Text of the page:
I do not think I quite believe the main theme of the new exhibition at Somerset House – The Road to Byzantium: Luxury Arts of Antiquity. Their theme is that classicism survived right down into the Christian culture of the Byzantine Empire: the buzz word is ‘continuity’ and the exhibition, a collection of some of the finest classical pieces from the State Hermitage Museum in St Petersburg sets out to demonstrate this.
I think the roots of the argument lie in the sources of the collections at the Hermitage. There are two main ones. Firstly the classical material derived ultimately from the Greek colonists who established some very successful colonies around the Black Sea – though some of the best pieces come from the barrows of the native Scythians. Then there is a fascinating and more recent collection of material from Siberia where Byzantine goods were traded, or presented in gift exchange, to the fur traders of what we would call the Byzantine period, in the late 1st millennium AD.
The classical group is perhaps best represented by one of the star pieces of the exhibition – the ‘First Swallow of Spring’ vase. This is a superb red figure vase that must have been potted around 510 BC in Athens. There are three figures looking up at a swallow and, cartoon fashion, there is a text under each. The left hand figure is saying ‘Look a Swallow’ to which the central figure replies ‘Yes by Heracles’ and the boy on the right cries ‘There she is’ and the whole scene is drawn together by the words overhead ‘It is already Spring’. On the other side is an equally superb painting of two wrestlers – note how their limbs are drawn mostly in a single continuous line – I wish I could draw like that. The vase has an interesting modern history. It was found in an Etruscan tomb in Vulci in 1835 and acquired by the Russian Ambassador who took it back to Moscow. However his descendent then lost it in a card game to AA Abaza who gave it to the Hermitage in 1901.
Compare this, however, with another superb piece at the other end of the chronological scale. This is a dish of the 12th century AD showing the flight of Alexander the Great into heaven. Alexander the Great wanted to ascend into Heaven, so he harnessed two Griffins to his Chariot. He then held pieces of meat on long sticks above the griffins – he can be seen doing this in the medallion – and the griffins, desiring to get at the meat, flew ever upward into heaven; getting into heaven is very easy, if you know how. The medallion is surrounded by additional engraved images and scenes including Pegasus and Bellerophon and King David on his throne. The dish was almost certainly made in Constantinople in the 12th century AD.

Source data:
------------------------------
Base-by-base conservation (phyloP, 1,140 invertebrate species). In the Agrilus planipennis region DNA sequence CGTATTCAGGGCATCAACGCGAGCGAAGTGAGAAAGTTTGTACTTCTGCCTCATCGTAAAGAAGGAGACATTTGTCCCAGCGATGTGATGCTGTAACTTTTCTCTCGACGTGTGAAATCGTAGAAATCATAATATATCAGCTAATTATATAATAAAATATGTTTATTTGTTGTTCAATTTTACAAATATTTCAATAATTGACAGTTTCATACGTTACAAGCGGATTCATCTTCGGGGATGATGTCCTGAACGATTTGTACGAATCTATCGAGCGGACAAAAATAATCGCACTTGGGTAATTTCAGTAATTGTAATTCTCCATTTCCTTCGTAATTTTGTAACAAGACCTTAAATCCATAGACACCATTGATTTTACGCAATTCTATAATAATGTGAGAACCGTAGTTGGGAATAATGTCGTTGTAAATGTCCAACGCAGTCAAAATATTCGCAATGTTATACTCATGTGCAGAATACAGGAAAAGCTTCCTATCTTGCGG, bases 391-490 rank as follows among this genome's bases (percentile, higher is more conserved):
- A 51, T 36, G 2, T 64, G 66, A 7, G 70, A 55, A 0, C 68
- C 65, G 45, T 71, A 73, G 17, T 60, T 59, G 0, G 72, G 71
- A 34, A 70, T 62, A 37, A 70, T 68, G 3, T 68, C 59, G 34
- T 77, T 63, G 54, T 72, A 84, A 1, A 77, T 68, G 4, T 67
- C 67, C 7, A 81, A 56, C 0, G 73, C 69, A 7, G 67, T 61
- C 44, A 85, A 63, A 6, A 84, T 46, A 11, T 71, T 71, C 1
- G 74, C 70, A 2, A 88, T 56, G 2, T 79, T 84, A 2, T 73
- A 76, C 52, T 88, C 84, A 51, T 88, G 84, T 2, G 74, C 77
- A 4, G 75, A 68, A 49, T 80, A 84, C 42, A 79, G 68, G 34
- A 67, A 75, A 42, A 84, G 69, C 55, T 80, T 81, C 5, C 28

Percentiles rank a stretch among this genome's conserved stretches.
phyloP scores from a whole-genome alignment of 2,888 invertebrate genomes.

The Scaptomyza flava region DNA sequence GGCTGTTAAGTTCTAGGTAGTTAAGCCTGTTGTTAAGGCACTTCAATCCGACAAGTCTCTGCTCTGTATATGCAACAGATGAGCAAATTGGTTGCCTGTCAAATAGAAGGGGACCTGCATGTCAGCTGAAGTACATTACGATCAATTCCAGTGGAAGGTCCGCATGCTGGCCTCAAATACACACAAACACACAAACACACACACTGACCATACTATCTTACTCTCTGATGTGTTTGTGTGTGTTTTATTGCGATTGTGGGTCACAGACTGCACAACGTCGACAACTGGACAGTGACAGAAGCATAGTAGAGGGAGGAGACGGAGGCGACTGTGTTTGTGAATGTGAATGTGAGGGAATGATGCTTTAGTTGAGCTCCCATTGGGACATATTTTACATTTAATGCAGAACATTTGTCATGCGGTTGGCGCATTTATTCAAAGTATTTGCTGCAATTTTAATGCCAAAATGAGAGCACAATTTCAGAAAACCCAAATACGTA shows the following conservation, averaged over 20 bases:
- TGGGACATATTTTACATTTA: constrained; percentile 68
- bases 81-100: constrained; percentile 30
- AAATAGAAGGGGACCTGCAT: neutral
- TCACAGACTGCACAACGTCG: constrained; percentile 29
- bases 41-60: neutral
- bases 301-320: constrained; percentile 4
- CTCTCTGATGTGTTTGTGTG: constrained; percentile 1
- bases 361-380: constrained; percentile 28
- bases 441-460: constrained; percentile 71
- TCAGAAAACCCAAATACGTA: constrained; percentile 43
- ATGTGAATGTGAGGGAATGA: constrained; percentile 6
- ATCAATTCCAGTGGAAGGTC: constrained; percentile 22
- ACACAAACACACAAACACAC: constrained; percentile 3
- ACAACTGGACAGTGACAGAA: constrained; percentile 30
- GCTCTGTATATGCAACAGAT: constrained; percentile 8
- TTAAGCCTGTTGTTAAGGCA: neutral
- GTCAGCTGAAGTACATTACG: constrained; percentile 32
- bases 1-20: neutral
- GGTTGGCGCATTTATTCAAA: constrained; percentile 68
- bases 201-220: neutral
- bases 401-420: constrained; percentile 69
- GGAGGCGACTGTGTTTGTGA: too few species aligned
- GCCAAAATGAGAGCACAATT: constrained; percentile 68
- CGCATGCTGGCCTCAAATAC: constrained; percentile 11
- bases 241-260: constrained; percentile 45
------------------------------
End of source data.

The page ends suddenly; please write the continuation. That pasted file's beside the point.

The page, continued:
It was found however rather far away and, according to the catalogue, ‘among a collection of silver objects in the village of Lopkhari in the Shuryshkarsky district of the Yamalo-Nenets autonomous region in 1982’. It was then presented as a gift to the Hermitage Museum by the government of the region; one would love to know the real story behind this. I have now tracked down the find place in an atlas, and it appears to be a very, very long way away. It is on the other side of the Urals in the valley of the River Ob, and only 100 miles or so from the Arctic Ocean. This is real Siberia, today rich in oil and minerals but yesterday rich only in fish and furs. What was this dish doing there (if that is where it really came from)? The answer, surely, is that here we see the barbarian fur traders, who have somewhat tardily acquired a taste for classicism, obtaining by gift or exchange a superb bowl from Byzantine craftsman who were delighted to produce a work of art in the old and virtually forbidden classical tradition. It would not do at all on the home market, but was just the thing for the barbarians. Lucky barbarians!
The exhibition, organised by the Courtauld Institute of Art and the State Hermitage Museum is at Somerset House in the Strand, London (tel: 020 7845 4631) until 3 September 2006, admission £5. The catalogue The Road to Byzantium is published by Fontana for £20.
This article is an extract from the full article published in World Archaeology Issue 17. Click here to subscribe